The Duggar’s are in the news again, and their squeaky clean image is being dragged through the mud, and with it the image of Christianity as well. Josh Duggar is checking into a rehab center, likely for sexual addiction, though there may be other problems as well. I will again refrain from commenting on his sincerity, I commend him at least for admitting his sin, without blaming anyone else, and I hope he sincerely will turn in repentence to the God of grace. I pray when I see the news for his wife and children, and I hope they find peace.
Yet, scandal is not something new for the church. Scandal has plagued the church since its inception; when Paul wrote the church at Corinth, he was forced to counsel them to deal with a man sleeping with his step-mother. Yet when scandal hits, it’s a good time to consider the matter involved, and not just from the standpoint of PR.
One issue that is becoming abundantly clear in the Duggar scandal as it has played out in the press is the essential question of the law and grace. Tragically, the church has preached moralism rather than Christianity when it comes to public policy. Moralism, with its emphasis on law and on performance makes much of civic pride and duty, but it is sub-Christian in its understanding of the world, man, and the purpose of the law. Moralism can’t save, and in fact, it gives men the pharisaical notion that they are somehow “OK” or that God is somehow “ok” with them on the basis of their deeds, and not on the basis of Christ’s atonement. As Paul stated, “the good which I would do, that I do not,” and if he admitted that he was not a perfect Christian why is it so difficult for us to present the picture to the world that we don’t have it all together either, though we recognize that God is the answer?
As Christians, we have confused our culture with our message about Josh Duggar. We rightly discussed God’s forgiveness for sins, but this confuses the world because the message they have taken from our political activities and discussions for decades has been the bootstrap moralistic philosophy that tells men they must measure up to God, a message doomed to fail. And then we are surprised they don’t understand why we have responded to Josh as we have – we have sent a mixed message by not preaching the gospel.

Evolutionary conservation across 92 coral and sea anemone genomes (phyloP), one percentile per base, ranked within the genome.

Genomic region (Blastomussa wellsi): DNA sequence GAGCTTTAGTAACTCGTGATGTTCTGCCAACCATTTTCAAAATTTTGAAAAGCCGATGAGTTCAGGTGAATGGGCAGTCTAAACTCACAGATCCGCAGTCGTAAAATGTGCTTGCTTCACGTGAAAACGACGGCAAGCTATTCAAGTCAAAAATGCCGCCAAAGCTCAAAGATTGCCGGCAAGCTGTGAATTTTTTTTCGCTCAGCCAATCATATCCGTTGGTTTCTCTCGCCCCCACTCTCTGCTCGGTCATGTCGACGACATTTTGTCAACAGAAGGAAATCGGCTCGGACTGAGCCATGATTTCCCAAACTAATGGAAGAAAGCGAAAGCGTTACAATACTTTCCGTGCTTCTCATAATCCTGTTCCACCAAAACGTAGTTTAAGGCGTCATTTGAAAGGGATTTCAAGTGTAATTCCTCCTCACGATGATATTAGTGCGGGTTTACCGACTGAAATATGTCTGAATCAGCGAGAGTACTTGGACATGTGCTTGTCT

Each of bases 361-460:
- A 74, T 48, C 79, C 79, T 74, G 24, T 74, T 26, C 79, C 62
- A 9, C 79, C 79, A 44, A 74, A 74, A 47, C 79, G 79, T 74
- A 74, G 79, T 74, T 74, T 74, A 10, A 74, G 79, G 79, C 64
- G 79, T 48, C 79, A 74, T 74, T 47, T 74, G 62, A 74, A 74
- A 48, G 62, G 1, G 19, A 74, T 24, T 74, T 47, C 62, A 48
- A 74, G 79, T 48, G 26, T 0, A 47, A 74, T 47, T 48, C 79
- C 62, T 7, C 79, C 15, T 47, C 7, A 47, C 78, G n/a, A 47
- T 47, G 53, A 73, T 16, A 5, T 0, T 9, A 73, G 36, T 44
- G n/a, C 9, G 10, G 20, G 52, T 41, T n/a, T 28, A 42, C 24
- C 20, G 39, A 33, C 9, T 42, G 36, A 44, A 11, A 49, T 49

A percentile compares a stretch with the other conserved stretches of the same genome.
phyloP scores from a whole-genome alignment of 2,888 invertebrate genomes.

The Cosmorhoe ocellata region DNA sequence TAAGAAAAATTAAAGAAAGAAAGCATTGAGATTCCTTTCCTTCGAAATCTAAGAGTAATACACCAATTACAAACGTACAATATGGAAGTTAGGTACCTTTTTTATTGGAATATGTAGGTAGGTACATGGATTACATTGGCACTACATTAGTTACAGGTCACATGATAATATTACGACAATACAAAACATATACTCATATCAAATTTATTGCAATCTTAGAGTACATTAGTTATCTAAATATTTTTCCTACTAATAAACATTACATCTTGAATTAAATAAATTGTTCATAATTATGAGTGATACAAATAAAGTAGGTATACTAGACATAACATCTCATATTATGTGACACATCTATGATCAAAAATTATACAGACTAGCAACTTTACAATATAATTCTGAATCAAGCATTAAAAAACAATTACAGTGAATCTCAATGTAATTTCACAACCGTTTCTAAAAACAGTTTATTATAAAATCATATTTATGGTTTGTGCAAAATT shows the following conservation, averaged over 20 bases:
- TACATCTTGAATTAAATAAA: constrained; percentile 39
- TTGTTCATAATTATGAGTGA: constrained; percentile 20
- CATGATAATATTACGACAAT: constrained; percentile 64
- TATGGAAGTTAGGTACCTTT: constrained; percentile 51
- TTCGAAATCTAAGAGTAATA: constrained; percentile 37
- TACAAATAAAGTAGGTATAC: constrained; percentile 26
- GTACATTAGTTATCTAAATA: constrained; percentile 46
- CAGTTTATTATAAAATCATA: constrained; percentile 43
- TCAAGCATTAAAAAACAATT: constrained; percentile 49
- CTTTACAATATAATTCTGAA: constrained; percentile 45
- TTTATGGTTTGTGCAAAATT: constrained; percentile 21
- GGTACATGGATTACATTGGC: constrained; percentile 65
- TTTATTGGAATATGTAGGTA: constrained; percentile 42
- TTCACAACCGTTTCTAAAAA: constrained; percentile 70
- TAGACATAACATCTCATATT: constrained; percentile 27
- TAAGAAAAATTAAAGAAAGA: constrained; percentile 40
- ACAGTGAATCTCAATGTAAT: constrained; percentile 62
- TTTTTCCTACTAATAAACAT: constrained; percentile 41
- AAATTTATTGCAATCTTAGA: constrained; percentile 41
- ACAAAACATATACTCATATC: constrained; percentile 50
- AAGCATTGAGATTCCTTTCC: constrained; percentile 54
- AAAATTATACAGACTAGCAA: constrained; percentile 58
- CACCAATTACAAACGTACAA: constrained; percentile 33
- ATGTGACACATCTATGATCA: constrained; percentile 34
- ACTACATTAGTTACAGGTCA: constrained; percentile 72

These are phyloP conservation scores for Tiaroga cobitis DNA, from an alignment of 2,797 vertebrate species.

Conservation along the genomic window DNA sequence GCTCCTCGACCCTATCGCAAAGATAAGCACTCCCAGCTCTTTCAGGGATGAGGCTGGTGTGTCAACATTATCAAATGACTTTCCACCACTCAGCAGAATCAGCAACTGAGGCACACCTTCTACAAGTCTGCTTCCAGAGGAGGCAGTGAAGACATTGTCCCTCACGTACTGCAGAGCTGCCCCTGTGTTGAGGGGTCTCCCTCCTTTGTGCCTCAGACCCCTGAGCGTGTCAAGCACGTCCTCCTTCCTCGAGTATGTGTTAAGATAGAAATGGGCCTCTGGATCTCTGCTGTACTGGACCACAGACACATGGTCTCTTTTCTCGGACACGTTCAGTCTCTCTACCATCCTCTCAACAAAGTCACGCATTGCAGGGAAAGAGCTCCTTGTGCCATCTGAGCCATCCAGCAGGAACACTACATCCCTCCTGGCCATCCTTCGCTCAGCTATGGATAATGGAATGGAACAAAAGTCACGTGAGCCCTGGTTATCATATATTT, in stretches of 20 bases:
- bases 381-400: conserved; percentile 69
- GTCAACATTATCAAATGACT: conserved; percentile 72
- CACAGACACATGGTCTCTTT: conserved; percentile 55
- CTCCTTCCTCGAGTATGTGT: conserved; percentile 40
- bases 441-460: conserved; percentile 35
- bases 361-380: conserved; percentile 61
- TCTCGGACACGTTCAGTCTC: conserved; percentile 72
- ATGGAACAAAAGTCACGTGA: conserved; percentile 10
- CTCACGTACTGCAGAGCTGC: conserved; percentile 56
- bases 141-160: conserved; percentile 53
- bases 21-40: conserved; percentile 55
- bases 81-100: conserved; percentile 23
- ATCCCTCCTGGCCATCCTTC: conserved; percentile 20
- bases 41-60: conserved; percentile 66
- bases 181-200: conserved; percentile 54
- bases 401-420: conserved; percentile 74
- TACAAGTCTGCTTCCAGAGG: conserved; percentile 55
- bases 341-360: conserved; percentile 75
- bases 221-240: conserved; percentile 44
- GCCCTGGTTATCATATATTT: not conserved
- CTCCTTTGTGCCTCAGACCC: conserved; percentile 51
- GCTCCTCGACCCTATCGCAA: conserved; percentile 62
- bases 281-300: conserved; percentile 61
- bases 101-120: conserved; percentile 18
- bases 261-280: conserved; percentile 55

We need to preach the law, the law is intended to be motivational towards repentence, but we need to preach it as broken sinners to a broken world. The law points out our failures, that we deserve to be punished, and compels us to flee to Christ, and it is this part that seems so lacking in our public discussions. When I was younger I thought of Focus on the Family and Fundamentalism as radically Christian ideas, but as I’ve grown older, I realize they are not radical at all, they have become tamed, Americanized, and made culturally and politically relevant. They do not interpret American culture from a Christian perspective they interpret Christianity from an American perspective. Christianity that fails to understand the radical nature of relationship with God as the cure to human ills is tepid and weak. During the end of the Fundamentalist era, we lost this essential understanding of the purpose of the law. We are paying for it now.
So where do we go from here? We need to make sure as we discuss the events and circumstances of the Josh Duggar scandal and afterwards to portray the entire message of the gospel – that Christ Jesus came to save sinners, and that Christ, not moral reform is the answer to our societal ills.